It began with the Angel doing a long falsetto scream. Now THIS was entertainment. The Devil wore silver runners, natch! He indulged in some Axl Rose style wailing. One of the dancing devils attacked one of the angels. Suddenly, the second bananas were throwing down. Satan poured red wine from a goblet over one of his dancers. How decadent! Then suddenly, the lead Angel walked over and stripped the Devil of his black clothing and he stood up covered in shimmering white.
The Devil then began a kind of keening trill that he no doubt learnt from hours of listening to Yoko Ono’s “Why?”And then Elnur and Samir scream-sang together and fell backward onto the stage.
“It restores your faith,” Wogan said. And you know, it kinda did.
KALOMIRA was the third and final Shakira-type act of the evening with the song, ‘Secret Combination‘. It was more of the ethnic pop. And because her act at least superficially resembled Ani Lorak’s right down to the phalanx of male dancers, Greece would have to work it to beat the Ukraine
But if lyrics were the true test, how could Europe not vote for these?
“My secret combination is a mystery for you…use your imagination, I’m not easy but I’m true. My secret combination, boy you have to try real hard, to find the destination at the centre of my heart.”
This was t
he final nail in the coffin for simply ‘waving in’ the Big Four. RODOLFO CHIKILICUATRE was our man and ‘Baila El Chiki Chiki‘ was the song.
He had a fake pompadour hairstyle. 5 dancing girls and seriously, no clue. Finally here was the act that made Bosnia & Herzegovina’s seem good by comparison. Was it too late to apologise to Laka in his blue blazer?
The lyrics were part Spanish, part English and 100% ludicrous. They were so puzzling that I was forced onto the Eurovision site to check if I could believe my ears.
Dance it with Bardem. Dance it with Banderas.
Dance with Almodovar. Dance la Macarena.
Yep, I could believe my ears. Since I was on the site, I decided to discover if there was any explanation for the naffness that was being inflicted on the tele-watching millions across the planet. Was I blind, as well as aurally disbelieving?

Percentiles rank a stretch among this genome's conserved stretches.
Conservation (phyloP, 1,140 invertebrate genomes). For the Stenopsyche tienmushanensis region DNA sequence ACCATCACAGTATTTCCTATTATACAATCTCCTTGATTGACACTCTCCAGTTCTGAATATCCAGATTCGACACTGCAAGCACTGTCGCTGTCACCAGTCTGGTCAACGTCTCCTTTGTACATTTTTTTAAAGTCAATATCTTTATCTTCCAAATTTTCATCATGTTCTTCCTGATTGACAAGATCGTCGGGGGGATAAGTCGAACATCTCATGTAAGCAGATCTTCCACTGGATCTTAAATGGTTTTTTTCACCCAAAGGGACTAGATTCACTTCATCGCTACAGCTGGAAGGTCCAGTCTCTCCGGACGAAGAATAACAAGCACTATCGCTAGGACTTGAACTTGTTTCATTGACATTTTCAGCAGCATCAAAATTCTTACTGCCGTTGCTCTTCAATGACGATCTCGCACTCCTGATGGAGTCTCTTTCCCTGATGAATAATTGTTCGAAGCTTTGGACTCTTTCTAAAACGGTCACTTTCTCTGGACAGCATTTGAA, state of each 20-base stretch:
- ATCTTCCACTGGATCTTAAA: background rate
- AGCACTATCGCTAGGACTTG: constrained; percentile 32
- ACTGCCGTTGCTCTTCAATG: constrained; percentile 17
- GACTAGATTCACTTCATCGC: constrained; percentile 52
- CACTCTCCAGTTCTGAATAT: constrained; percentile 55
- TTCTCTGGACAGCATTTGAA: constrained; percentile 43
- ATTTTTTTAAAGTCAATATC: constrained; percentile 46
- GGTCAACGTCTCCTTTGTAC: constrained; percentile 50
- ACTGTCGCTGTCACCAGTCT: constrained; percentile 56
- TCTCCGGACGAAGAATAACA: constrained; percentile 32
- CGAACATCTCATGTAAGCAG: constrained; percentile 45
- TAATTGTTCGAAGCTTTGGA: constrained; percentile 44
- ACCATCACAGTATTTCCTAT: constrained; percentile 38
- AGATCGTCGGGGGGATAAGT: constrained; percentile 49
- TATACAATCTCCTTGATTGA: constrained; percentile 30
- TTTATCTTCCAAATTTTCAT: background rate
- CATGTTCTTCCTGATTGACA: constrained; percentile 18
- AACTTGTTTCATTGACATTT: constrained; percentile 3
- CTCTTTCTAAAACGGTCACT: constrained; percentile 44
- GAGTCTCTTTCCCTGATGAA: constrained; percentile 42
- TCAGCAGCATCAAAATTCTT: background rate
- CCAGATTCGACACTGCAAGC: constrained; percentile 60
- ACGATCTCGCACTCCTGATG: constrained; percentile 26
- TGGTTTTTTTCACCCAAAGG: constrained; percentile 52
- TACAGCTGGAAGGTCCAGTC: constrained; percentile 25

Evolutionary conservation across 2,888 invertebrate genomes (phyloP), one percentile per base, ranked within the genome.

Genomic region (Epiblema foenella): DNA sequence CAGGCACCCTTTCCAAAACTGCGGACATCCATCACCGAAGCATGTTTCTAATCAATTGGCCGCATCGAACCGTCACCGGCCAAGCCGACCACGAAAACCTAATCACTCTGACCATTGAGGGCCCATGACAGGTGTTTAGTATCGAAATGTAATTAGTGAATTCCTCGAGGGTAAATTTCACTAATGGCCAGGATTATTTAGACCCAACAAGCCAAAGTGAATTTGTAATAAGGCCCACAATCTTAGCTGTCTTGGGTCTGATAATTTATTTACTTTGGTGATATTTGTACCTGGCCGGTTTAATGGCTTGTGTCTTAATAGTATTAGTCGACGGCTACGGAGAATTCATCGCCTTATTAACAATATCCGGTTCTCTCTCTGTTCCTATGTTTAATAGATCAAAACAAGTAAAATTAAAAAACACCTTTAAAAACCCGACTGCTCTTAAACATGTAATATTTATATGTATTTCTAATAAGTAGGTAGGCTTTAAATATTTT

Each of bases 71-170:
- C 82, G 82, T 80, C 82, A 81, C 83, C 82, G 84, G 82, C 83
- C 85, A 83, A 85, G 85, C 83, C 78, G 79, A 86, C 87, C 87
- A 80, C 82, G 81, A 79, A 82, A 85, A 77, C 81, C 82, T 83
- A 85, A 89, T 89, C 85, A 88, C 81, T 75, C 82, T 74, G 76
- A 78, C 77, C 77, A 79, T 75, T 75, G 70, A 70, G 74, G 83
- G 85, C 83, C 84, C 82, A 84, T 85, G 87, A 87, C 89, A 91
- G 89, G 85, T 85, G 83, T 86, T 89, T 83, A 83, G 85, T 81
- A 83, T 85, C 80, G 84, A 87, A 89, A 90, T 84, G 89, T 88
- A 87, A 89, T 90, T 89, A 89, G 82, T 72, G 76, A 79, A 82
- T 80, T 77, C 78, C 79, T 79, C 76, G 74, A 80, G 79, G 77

Turned out that Baila El Chiki Chiki was a regaetton. (a form of urban music which became popular with Latin American youth during the early 90’s) And Baila El Chiki Chiki was also a generational hymn. “The daring lyrics of the song reflected the social awareness and concerns of the author. Audiences rapidly connected with this reggaeton theme because of the innovative sense of metrics and rhythm.”
Yeah, metrics and rhythm. It sounded just plain bad to me, but I obviously didn’t get it about the metrics and the rhythm. As Rodolfo observed up there on the stage:
Uno: El brikindans
Dos: El cruisaito
Tres: El maiquelyason
Quatro: El robocop
As Wogan said, “Even Franco’s Secret Service couldn’t help this one.”
‘Oro’ was Serbia’s song. Surprisingly, this was written by our host Zelko the accordionist. So he was a man of hidden talents. Jelena Tomaševi? and Bora Dugic were the talents who sang Zelko’s big ballad. Predicatably, ‘Oro‘ went down a storm with the hometown crowd in the Belgrade Arena.
DIMA BALAN were a three man act and their song for Europe was ‘Believe‘. The act was odd, but well staged. The singer began by lying flat out on the ground. He eventually got up on his knees and behind him we spied a violinist, also on his knees. “Just believe and I believe in me,” the song went. And then the singer and violinist were both on their feet. Then a roller skater appeared with lots of superfluous arm gestures. These guys were fully committed. The skater executed a long spin. The violin guy’s bow arm was practically a blur. The singer sang his lungs out.
Then suddenly all three of them were side by side and back down on their knees. Big finish. More arm gestures. End. The house came down.
Maria was the singer. ‘Hold On Be Strong’ was the song. “Love can be hard sometimes it can catch you off guard like bad crimes” was the opening line. It was bad R&B and a bit of a letdown for the final song. It didn’t seem like a contender.